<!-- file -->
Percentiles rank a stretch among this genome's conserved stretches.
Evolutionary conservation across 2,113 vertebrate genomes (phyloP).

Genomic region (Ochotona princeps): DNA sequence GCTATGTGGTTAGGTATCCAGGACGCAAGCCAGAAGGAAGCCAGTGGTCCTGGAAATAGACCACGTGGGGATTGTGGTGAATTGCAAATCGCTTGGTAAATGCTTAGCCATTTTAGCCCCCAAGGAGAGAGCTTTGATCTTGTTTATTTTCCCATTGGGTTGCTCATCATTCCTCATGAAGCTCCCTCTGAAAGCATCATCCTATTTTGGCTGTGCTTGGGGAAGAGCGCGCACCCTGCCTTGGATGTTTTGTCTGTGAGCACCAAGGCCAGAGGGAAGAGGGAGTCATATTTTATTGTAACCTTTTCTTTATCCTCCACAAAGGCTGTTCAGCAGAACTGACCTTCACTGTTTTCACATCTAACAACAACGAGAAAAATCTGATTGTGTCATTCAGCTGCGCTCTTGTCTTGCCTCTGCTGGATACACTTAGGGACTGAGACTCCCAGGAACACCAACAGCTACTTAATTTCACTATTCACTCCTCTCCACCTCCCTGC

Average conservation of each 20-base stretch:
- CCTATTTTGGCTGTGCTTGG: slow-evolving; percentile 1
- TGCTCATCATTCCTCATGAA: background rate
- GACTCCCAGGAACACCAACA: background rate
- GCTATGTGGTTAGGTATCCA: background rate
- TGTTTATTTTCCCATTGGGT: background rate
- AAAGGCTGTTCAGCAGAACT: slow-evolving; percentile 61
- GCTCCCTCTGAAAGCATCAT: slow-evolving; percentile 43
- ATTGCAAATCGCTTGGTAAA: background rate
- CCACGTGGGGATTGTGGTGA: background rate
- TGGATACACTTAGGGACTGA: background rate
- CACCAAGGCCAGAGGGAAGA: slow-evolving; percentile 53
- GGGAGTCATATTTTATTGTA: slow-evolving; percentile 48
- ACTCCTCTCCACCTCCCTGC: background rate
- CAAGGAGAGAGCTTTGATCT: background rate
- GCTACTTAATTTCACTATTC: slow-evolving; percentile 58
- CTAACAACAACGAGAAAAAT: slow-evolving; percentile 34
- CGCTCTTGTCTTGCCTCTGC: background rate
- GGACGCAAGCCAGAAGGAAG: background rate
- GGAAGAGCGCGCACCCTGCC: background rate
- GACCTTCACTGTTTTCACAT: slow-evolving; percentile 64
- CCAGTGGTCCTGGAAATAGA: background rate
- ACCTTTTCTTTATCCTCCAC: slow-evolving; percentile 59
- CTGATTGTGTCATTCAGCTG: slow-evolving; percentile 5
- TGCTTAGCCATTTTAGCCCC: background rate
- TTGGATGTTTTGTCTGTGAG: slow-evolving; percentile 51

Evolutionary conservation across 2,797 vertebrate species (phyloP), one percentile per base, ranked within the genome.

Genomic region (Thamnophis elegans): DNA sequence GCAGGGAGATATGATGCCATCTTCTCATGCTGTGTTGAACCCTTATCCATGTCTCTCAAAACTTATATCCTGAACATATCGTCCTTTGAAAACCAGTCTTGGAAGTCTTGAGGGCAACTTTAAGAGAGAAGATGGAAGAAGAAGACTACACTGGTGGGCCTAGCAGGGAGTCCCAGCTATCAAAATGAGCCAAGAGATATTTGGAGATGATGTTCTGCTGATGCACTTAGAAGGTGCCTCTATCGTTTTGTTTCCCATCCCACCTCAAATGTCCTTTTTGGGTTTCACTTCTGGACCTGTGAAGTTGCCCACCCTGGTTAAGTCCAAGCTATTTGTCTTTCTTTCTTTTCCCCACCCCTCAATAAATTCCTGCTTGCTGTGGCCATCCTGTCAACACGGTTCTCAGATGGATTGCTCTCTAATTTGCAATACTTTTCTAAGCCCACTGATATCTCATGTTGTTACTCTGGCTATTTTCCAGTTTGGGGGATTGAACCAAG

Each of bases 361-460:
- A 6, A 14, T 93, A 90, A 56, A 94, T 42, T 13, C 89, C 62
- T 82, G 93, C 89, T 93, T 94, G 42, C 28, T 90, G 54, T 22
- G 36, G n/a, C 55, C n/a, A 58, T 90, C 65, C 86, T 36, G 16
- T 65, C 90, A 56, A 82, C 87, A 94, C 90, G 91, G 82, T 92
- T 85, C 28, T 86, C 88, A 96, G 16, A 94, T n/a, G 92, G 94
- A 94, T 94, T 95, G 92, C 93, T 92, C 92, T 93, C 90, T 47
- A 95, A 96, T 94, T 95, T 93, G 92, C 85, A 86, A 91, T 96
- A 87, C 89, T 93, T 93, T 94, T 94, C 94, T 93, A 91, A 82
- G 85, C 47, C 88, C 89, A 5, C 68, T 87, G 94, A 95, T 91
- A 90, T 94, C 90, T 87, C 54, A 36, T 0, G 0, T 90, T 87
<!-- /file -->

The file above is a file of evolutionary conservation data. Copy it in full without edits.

Percentiles rank a stretch among this genome's conserved stretches.
Evolutionary conservation across 2,113 vertebrate genomes (phyloP).

Genomic region (Ochotona princeps): DNA sequence GCTATGTGGTTAGGTATCCAGGACGCAAGCCAGAAGGAAGCCAGTGGTCCTGGAAATAGACCACGTGGGGATTGTGGTGAATTGCAAATCGCTTGGTAAATGCTTAGCCATTTTAGCCCCCAAGGAGAGAGCTTTGATCTTGTTTATTTTCCCATTGGGTTGCTCATCATTCCTCATGAAGCTCCCTCTGAAAGCATCATCCTATTTTGGCTGTGCTTGGGGAAGAGCGCGCACCCTGCCTTGGATGTTTTGTCTGTGAGCACCAAGGCCAGAGGGAAGAGGGAGTCATATTTTATTGTAACCTTTTCTTTATCCTCCACAAAGGCTGTTCAGCAGAACTGACCTTCACTGTTTTCACATCTAACAACAACGAGAAAAATCTGATTGTGTCATTCAGCTGCGCTCTTGTCTTGCCTCTGCTGGATACACTTAGGGACTGAGACTCCCAGGAACACCAACAGCTACTTAATTTCACTATTCACTCCTCTCCACCTCCCTGC

Average conservation of each 20-base stretch:
- CCTATTTTGGCTGTGCTTGG: slow-evolving; percentile 1
- TGCTCATCATTCCTCATGAA: background rate
- GACTCCCAGGAACACCAACA: background rate
- GCTATGTGGTTAGGTATCCA: background rate
- TGTTTATTTTCCCATTGGGT: background rate
- AAAGGCTGTTCAGCAGAACT: slow-evolving; percentile 61
- GCTCCCTCTGAAAGCATCAT: slow-evolving; percentile 43
- ATTGCAAATCGCTTGGTAAA: background rate
- CCACGTGGGGATTGTGGTGA: background rate
- TGGATACACTTAGGGACTGA: background rate
- CACCAAGGCCAGAGGGAAGA: slow-evolving; percentile 53
- GGGAGTCATATTTTATTGTA: slow-evolving; percentile 48
- ACTCCTCTCCACCTCCCTGC: background rate
- CAAGGAGAGAGCTTTGATCT: background rate
- GCTACTTAATTTCACTATTC: slow-evolving; percentile 58
- CTAACAACAACGAGAAAAAT: slow-evolving; percentile 34
- CGCTCTTGTCTTGCCTCTGC: background rate
- GGACGCAAGCCAGAAGGAAG: background rate
- GGAAGAGCGCGCACCCTGCC: background rate
- GACCTTCACTGTTTTCACAT: slow-evolving; percentile 64
- CCAGTGGTCCTGGAAATAGA: background rate
- ACCTTTTCTTTATCCTCCAC: slow-evolving; percentile 59
- CTGATTGTGTCATTCAGCTG: slow-evolving; percentile 5
- TGCTTAGCCATTTTAGCCCC: background rate
- TTGGATGTTTTGTCTGTGAG: slow-evolving; percentile 51

Evolutionary conservation across 2,797 vertebrate species (phyloP), one percentile per base, ranked within the genome.

Genomic region (Thamnophis elegans): DNA sequence GCAGGGAGATATGATGCCATCTTCTCATGCTGTGTTGAACCCTTATCCATGTCTCTCAAAACTTATATCCTGAACATATCGTCCTTTGAAAACCAGTCTTGGAAGTCTTGAGGGCAACTTTAAGAGAGAAGATGGAAGAAGAAGACTACACTGGTGGGCCTAGCAGGGAGTCCCAGCTATCAAAATGAGCCAAGAGATATTTGGAGATGATGTTCTGCTGATGCACTTAGAAGGTGCCTCTATCGTTTTGTTTCCCATCCCACCTCAAATGTCCTTTTTGGGTTTCACTTCTGGACCTGTGAAGTTGCCCACCCTGGTTAAGTCCAAGCTATTTGTCTTTCTTTCTTTTCCCCACCCCTCAATAAATTCCTGCTTGCTGTGGCCATCCTGTCAACACGGTTCTCAGATGGATTGCTCTCTAATTTGCAATACTTTTCTAAGCCCACTGATATCTCATGTTGTTACTCTGGCTATTTTCCAGTTTGGGGGATTGAACCAAG

Each of bases 361-460:
- A 6, A 14, T 93, A 90, A 56, A 94, T 42, T 13, C 89, C 62
- T 82, G 93, C 89, T 93, T 94, G 42, C 28, T 90, G 54, T 22
- G 36, G n/a, C 55, C n/a, A 58, T 90, C 65, C 86, T 36, G 16
- T 65, C 90, A 56, A 82, C 87, A 94, C 90, G 91, G 82, T 92
- T 85, C 28, T 86, C 88, A 96, G 16, A 94, T n/a, G 92, G 94
- A 94, T 94, T 95, G 92, C 93, T 92, C 92, T 93, C 90, T 47
- A 95, A 96, T 94, T 95, T 93, G 92, C 85, A 86, A 91, T 96
- A 87, C 89, T 93, T 93, T 94, T 94, C 94, T 93, A 91, A 82
- G 85, C 47, C 88, C 89, A 5, C 68, T 87, G 94, A 95, T 91
- A 90, T 94, C 90, T 87, C 54, A 36, T 0, G 0, T 90, T 87